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In the following statement I attempt to scan a word from the user, and compare it to 2 char's. Is this ok? I attempted to delete this question.

scanf("%s", Word);

if(Word[j] == 'a' || 'A'){
    

    flag =1;
}
  • Assuming there is an array Word[10] and using a while does that improve the situation. I – 123 Jul 3 at 19:53
  • 1
    Delete the question if you want, but don't vandalize it. – ikegami Jul 3 at 19:58
  • You cannot delete this question as others have invested time and effort into answering it. For more information – 123 Jul 3 at 20:00
1

You want to say

if(Word[j] == 'a' || Word[j] == 'A'){
| improve this answer | |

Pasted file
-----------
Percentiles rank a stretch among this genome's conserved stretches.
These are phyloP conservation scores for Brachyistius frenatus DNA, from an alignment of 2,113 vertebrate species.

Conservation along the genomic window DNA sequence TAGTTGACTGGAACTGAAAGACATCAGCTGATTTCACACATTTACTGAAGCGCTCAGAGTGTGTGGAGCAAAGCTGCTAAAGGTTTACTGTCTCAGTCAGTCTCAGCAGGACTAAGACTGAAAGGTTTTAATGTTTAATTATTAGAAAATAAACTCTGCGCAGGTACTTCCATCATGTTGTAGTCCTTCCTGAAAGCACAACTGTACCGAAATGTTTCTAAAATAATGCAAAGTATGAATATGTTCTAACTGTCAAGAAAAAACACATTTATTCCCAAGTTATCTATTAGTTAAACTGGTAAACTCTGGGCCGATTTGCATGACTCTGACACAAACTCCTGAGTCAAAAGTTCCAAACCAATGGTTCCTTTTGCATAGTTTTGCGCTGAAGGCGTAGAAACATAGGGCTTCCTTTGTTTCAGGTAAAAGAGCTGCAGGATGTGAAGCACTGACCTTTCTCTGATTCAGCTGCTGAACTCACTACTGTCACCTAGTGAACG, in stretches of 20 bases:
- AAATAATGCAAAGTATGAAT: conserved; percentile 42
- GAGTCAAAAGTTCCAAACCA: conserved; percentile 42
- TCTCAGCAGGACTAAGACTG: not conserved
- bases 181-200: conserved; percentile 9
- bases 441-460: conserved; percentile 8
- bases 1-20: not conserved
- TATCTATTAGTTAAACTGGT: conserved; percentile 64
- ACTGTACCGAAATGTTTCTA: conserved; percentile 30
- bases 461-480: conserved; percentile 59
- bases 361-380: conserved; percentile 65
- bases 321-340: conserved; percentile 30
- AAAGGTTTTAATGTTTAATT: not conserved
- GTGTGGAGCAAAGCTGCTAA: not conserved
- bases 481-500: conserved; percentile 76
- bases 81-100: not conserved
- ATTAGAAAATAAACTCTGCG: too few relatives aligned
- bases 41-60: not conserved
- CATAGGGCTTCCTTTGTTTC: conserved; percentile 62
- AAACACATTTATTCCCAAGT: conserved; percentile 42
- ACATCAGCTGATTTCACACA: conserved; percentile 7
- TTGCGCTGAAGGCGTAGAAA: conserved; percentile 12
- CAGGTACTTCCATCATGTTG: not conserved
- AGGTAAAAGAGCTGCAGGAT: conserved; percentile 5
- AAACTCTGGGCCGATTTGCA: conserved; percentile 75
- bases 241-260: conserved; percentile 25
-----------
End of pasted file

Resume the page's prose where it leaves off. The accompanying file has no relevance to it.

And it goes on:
0

In C, the expression

Word[j] == 'a' || 'A'

is interpreted as

(Word[j] == 'a') || ('A')

In other words, this means "compare Word[j] to 'a'. If they match, great! Otherwise, evaluate the expression 'A' and see if it's nonzero." That's not what you meant to do, and this expression will as a result always evaluate to true.

To fix this, rewrite the expression as

if (Word[j] == 'a' || Word[j] == 'A') {
    ...
}

Or, alternatively, as

if (tolower(Word[j]) == 'a') {
    ...
}

Hope this helps!

| improve this answer | |
0

You want

Word[j] == 'a' || Word[j] == 'A'

== is a binary operator, which means it has (exactly) two operands. As such,

Word[j] == 'a' || 'A'

is equivalent to

( Word[j] == 'a' ) || 'A'

|| returns 0 if both of its operands are 0, 1 otherwise. (It only evaluates its right-hand side operand if necessary.)

Since its right-hand side operand is always true ('A' is a number other than zero), the condition will always be true.

| improve this answer | |

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